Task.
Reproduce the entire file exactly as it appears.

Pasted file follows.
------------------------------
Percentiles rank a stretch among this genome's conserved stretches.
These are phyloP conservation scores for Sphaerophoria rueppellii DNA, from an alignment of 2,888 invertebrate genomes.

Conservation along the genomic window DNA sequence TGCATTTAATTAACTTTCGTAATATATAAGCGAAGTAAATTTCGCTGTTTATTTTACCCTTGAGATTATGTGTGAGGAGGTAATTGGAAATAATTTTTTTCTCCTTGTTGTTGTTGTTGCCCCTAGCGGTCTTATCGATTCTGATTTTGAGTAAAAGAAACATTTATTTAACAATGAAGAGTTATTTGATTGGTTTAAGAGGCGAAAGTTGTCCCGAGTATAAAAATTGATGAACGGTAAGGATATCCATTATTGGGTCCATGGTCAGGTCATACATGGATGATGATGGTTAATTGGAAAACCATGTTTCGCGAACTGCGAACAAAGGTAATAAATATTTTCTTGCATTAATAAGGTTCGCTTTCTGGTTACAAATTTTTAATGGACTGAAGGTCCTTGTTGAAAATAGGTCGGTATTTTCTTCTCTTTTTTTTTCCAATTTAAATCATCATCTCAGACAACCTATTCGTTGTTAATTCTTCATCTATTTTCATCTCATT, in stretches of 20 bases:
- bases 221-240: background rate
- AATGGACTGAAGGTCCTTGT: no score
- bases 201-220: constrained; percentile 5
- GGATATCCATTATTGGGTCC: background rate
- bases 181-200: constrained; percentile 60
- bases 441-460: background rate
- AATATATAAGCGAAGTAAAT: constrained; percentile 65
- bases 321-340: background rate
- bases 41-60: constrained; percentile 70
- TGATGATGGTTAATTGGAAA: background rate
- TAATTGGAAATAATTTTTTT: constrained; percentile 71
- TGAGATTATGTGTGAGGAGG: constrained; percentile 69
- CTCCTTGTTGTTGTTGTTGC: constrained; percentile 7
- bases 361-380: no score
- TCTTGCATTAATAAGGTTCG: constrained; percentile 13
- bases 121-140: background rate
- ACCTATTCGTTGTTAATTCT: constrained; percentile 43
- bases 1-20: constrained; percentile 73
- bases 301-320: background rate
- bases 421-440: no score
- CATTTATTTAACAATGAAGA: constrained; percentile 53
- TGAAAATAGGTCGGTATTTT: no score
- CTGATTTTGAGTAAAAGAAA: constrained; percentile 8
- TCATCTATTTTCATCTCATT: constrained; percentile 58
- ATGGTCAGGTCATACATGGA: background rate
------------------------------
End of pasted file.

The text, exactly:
Percentiles rank a stretch among this genome's conserved stretches.
These are phyloP conservation scores for Sphaerophoria rueppellii DNA, from an alignment of 2,888 invertebrate genomes.

Conservation along the genomic window DNA sequence TGCATTTAATTAACTTTCGTAATATATAAGCGAAGTAAATTTCGCTGTTTATTTTACCCTTGAGATTATGTGTGAGGAGGTAATTGGAAATAATTTTTTTCTCCTTGTTGTTGTTGTTGCCCCTAGCGGTCTTATCGATTCTGATTTTGAGTAAAAGAAACATTTATTTAACAATGAAGAGTTATTTGATTGGTTTAAGAGGCGAAAGTTGTCCCGAGTATAAAAATTGATGAACGGTAAGGATATCCATTATTGGGTCCATGGTCAGGTCATACATGGATGATGATGGTTAATTGGAAAACCATGTTTCGCGAACTGCGAACAAAGGTAATAAATATTTTCTTGCATTAATAAGGTTCGCTTTCTGGTTACAAATTTTTAATGGACTGAAGGTCCTTGTTGAAAATAGGTCGGTATTTTCTTCTCTTTTTTTTTCCAATTTAAATCATCATCTCAGACAACCTATTCGTTGTTAATTCTTCATCTATTTTCATCTCATT, in stretches of 20 bases:
- bases 221-240: background rate
- AATGGACTGAAGGTCCTTGT: no score
- bases 201-220: constrained; percentile 5
- GGATATCCATTATTGGGTCC: background rate
- bases 181-200: constrained; percentile 60
- bases 441-460: background rate
- AATATATAAGCGAAGTAAAT: constrained; percentile 65
- bases 321-340: background rate
- bases 41-60: constrained; percentile 70
- TGATGATGGTTAATTGGAAA: background rate
- TAATTGGAAATAATTTTTTT: constrained; percentile 71
- TGAGATTATGTGTGAGGAGG: constrained; percentile 69
- CTCCTTGTTGTTGTTGTTGC: constrained; percentile 7
- bases 361-380: no score
- TCTTGCATTAATAAGGTTCG: constrained; percentile 13
- bases 121-140: background rate
- ACCTATTCGTTGTTAATTCT: constrained; percentile 43
- bases 1-20: constrained; percentile 73
- bases 301-320: background rate
- bases 421-440: no score
- CATTTATTTAACAATGAAGA: constrained; percentile 53
- TGAAAATAGGTCGGTATTTT: no score
- CTGATTTTGAGTAAAAGAAA: constrained; percentile 8
- TCATCTATTTTCATCTCATT: constrained; percentile 58
- ATGGTCAGGTCATACATGGA: background rate